Nick Motson and a colleague from City University London recently concluded that small hedge funds outperformed large hedge funds on average over the 20-year period 1995-2014. The smallest hedge funds, based on assets under management, returned 0.75% per month or 9% annually, compared to 0.61% or 7.32% annually for the largest funds. Given that 90% of the assets managed by hedge funds are with firms managing over $1 billion, while firms with under $100 million account for only 5% of such assets, the findings may suggest the “trend of just investing in the largest hedge funds is probably flawed,” according to Motson. The paper also notes that smaller funds performed better during periods of financial stress, such as the 2008-09 downturn when smaller funds lost an annualized average of 9.6% less than the largest funds.
Scott Schweighauser, president of the nearly $8 billion Aurora Investment Management, offers some insight based on the sources of revenue for hedge funds. Firms typically receive a management fee of about 2% of assets under management, plus an incentive fee of about 20% of a fund’s profits. Schwieghauser notes that smaller funds are “much more attuned to generating returns that capture that incentive fee” because “it is a larger component of their revenue stream” than it is for bigger funds. He observes: “as firms grow, the management fee becomes a much larger [portion] of the overall revenue stream,” thus changing incentives.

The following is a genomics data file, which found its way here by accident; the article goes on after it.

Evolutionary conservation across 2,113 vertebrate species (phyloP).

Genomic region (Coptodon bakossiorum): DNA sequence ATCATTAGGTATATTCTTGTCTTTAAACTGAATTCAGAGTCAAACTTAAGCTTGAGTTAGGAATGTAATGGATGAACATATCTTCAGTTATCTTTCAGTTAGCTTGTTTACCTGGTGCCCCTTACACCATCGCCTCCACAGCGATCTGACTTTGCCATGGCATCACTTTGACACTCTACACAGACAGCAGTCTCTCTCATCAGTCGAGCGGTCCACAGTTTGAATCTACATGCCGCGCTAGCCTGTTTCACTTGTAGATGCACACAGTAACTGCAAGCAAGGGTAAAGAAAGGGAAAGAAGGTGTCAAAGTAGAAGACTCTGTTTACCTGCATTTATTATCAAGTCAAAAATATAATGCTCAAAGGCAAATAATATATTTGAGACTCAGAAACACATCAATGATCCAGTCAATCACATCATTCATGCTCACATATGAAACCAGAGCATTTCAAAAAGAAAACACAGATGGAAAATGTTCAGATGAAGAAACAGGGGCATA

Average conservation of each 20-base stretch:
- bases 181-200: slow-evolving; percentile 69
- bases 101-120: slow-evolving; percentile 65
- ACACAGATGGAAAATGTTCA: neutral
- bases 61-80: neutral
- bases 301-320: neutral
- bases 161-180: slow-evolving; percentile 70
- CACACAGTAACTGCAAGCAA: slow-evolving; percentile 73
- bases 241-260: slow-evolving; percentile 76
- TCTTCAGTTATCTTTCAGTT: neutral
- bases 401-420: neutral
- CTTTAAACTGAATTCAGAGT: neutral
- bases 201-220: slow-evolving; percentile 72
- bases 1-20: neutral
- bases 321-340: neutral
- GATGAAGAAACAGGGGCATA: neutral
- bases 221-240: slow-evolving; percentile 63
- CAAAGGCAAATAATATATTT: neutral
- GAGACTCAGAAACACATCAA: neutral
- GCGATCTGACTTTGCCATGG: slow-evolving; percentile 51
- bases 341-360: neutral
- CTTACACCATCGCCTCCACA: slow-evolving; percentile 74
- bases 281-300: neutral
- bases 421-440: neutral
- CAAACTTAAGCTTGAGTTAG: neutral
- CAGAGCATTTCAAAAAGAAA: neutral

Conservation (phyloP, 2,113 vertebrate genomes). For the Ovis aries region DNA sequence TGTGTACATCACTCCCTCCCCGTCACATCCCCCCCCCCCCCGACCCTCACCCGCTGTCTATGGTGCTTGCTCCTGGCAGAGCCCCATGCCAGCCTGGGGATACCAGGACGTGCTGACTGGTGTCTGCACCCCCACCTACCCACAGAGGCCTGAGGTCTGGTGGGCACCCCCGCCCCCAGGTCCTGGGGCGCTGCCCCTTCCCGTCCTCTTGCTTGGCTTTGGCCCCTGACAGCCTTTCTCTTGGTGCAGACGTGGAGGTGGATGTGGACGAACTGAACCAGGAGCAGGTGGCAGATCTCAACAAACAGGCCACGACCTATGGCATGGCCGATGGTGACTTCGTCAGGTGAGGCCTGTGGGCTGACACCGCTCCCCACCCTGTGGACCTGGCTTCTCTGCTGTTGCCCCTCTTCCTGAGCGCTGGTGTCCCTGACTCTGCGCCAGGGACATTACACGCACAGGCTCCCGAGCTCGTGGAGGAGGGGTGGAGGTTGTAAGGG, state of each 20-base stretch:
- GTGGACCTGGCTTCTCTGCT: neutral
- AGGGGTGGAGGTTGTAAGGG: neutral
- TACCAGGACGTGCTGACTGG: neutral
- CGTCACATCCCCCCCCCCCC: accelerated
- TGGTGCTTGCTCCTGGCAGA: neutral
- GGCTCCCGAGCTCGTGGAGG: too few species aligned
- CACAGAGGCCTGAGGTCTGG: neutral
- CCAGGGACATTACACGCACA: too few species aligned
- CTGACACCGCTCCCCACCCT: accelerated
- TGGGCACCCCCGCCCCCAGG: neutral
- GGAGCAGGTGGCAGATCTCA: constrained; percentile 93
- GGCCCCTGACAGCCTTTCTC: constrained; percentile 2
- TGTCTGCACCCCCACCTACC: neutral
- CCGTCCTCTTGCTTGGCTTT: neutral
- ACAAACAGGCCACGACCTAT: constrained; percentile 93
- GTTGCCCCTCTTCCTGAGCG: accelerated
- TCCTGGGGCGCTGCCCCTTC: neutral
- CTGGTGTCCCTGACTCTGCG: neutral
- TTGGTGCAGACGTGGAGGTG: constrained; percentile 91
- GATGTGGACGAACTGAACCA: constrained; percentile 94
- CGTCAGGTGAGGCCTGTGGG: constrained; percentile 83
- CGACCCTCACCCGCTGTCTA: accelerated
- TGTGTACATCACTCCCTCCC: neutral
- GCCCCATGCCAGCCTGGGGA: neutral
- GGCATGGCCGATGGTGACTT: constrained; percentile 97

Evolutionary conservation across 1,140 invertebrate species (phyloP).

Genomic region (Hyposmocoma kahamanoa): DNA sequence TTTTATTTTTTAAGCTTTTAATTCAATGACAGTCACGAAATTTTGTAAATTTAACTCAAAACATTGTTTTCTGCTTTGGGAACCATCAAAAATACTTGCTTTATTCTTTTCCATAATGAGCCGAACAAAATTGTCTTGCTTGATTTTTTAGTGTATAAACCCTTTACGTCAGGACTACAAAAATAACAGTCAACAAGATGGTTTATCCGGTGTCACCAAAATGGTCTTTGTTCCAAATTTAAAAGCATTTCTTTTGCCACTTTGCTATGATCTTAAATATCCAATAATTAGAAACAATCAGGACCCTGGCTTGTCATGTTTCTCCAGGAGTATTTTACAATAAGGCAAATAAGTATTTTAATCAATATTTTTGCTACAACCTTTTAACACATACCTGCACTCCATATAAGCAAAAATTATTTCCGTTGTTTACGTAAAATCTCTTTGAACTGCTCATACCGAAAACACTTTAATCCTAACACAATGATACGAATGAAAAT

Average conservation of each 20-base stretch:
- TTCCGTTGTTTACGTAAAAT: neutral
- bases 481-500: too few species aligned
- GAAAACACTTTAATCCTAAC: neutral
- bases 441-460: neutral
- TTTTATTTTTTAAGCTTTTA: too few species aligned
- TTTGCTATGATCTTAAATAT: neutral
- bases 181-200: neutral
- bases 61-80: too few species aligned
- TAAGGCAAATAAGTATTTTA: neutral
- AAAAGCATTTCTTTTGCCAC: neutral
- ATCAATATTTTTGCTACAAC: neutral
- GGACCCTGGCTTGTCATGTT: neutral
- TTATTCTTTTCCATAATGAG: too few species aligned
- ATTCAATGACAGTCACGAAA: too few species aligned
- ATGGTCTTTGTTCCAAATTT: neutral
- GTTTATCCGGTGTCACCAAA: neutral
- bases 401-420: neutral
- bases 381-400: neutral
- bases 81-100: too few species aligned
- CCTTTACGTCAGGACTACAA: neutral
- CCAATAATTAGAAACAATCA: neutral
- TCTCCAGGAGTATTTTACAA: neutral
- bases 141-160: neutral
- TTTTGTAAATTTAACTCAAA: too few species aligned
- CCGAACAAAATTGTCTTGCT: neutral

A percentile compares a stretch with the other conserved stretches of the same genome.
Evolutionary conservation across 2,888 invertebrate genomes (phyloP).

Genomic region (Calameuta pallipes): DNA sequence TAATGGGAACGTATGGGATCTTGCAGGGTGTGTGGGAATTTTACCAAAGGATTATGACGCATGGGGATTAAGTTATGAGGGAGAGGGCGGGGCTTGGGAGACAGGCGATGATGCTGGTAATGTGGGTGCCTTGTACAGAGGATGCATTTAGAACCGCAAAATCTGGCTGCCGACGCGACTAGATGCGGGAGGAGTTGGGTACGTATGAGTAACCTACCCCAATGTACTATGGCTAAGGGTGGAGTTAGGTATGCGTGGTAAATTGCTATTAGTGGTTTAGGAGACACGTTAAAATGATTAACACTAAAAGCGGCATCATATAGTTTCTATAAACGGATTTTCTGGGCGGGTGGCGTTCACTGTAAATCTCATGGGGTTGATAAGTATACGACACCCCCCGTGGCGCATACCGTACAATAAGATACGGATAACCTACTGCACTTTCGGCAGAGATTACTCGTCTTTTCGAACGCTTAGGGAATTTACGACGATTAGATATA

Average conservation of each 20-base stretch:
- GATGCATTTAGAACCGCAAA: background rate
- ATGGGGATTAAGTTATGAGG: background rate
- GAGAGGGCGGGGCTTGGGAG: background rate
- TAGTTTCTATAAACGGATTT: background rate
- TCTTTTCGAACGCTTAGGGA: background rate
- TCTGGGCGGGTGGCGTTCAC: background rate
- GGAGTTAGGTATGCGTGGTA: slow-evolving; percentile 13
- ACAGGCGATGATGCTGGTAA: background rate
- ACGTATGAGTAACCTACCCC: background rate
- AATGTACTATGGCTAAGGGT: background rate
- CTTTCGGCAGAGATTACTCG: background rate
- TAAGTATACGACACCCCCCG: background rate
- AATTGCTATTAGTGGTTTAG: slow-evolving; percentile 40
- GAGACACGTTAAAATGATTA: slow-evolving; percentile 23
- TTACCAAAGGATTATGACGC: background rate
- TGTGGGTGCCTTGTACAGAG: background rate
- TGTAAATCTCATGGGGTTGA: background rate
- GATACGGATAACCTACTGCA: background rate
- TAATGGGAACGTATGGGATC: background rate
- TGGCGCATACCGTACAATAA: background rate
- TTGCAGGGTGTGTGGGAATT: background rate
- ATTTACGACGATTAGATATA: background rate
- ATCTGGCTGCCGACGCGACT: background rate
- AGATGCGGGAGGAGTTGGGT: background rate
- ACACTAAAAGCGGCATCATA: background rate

Larger firms may be more risk-averse, offering a less volatile approach to investing. Peter Borish, chief strategist at Quad Group and formerly of Tudor Investment, compares large funds to a supertanker that is not as “nimble” as smaller funds. “If I take a risk and I’m wrong, I may lose assets,” large fund managers may think, according to Borish. He also notes that such funds may prefer established “brands” because it is easier to justify losses on such bets than on lesser known endeavors.